There are 100s of millions of acres of soybean in production worldwide.

Yet, they're still trying to break the 100 bushel per acre mark.

Who knows, maybe this could be of use to soybean seed producers?

So, Rader, what breakthroughs have you been working on lately? :)
 

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So, Rader, what breakthroughs have you been working on lately? :)
Funny you should ask. :lpf:

I have recently been hired:thumbsup: by the Smiley Union at Beesource to act as their 'PR person'. They certainly appreciate your [indirect] contributions towards keeping smileys gainfully employed.

:bus :banana:

P.S. Mark, my earlier post was serious.:rolleyes: Smileys were not appropriate there. :)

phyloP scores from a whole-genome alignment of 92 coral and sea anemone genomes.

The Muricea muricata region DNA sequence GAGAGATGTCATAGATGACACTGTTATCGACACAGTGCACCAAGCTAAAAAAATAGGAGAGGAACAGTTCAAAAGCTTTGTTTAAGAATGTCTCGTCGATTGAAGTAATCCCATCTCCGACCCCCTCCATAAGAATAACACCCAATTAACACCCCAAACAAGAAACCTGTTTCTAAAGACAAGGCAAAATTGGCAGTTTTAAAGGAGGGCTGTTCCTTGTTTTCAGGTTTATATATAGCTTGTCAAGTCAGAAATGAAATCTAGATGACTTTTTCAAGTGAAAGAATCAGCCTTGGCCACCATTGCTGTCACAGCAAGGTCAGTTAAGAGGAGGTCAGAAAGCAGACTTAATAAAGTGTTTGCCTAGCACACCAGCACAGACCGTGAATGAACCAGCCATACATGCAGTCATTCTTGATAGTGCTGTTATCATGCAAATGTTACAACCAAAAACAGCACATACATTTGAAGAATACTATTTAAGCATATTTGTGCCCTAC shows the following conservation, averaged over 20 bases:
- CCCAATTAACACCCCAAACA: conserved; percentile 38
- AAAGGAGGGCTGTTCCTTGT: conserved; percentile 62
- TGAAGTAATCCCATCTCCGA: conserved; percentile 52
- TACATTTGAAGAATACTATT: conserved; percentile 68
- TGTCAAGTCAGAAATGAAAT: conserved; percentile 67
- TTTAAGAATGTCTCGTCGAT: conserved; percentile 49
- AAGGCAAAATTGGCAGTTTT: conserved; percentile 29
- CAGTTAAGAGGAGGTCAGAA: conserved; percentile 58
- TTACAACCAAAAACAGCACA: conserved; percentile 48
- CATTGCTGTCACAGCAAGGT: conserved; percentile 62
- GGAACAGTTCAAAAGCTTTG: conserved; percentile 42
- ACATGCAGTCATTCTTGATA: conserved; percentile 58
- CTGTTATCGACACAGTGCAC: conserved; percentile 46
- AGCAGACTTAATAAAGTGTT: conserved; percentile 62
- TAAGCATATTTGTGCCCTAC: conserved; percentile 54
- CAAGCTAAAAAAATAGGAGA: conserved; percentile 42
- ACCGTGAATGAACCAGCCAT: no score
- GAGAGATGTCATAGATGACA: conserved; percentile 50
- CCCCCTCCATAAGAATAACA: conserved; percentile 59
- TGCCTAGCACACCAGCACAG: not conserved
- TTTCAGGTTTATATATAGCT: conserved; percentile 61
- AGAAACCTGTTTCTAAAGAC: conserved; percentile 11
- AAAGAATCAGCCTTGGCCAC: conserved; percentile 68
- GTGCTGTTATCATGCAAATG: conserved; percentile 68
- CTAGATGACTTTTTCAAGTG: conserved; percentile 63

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Discussion Starter · #20 ·
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Funny you should ask. :D
I have recently been hired :thumbsup: by the Smiley Union at Beesource to act a their 'PR person'. They certainly appreciate your [indirect] contributions towards keeping smileys gainfully employed.
:bus :banana:
So you're saying you're unemployed? :rolleyes:

You need to get out more.

I'd tell you to get hold of some soybeans and camphor spirits for your own experiments, but you would have to be sure that they're not protected intellectual property.

Wayne, Corsoy, Clark, and Hark are so old, someone said his granddad used to plant them. No intellectual property worries there.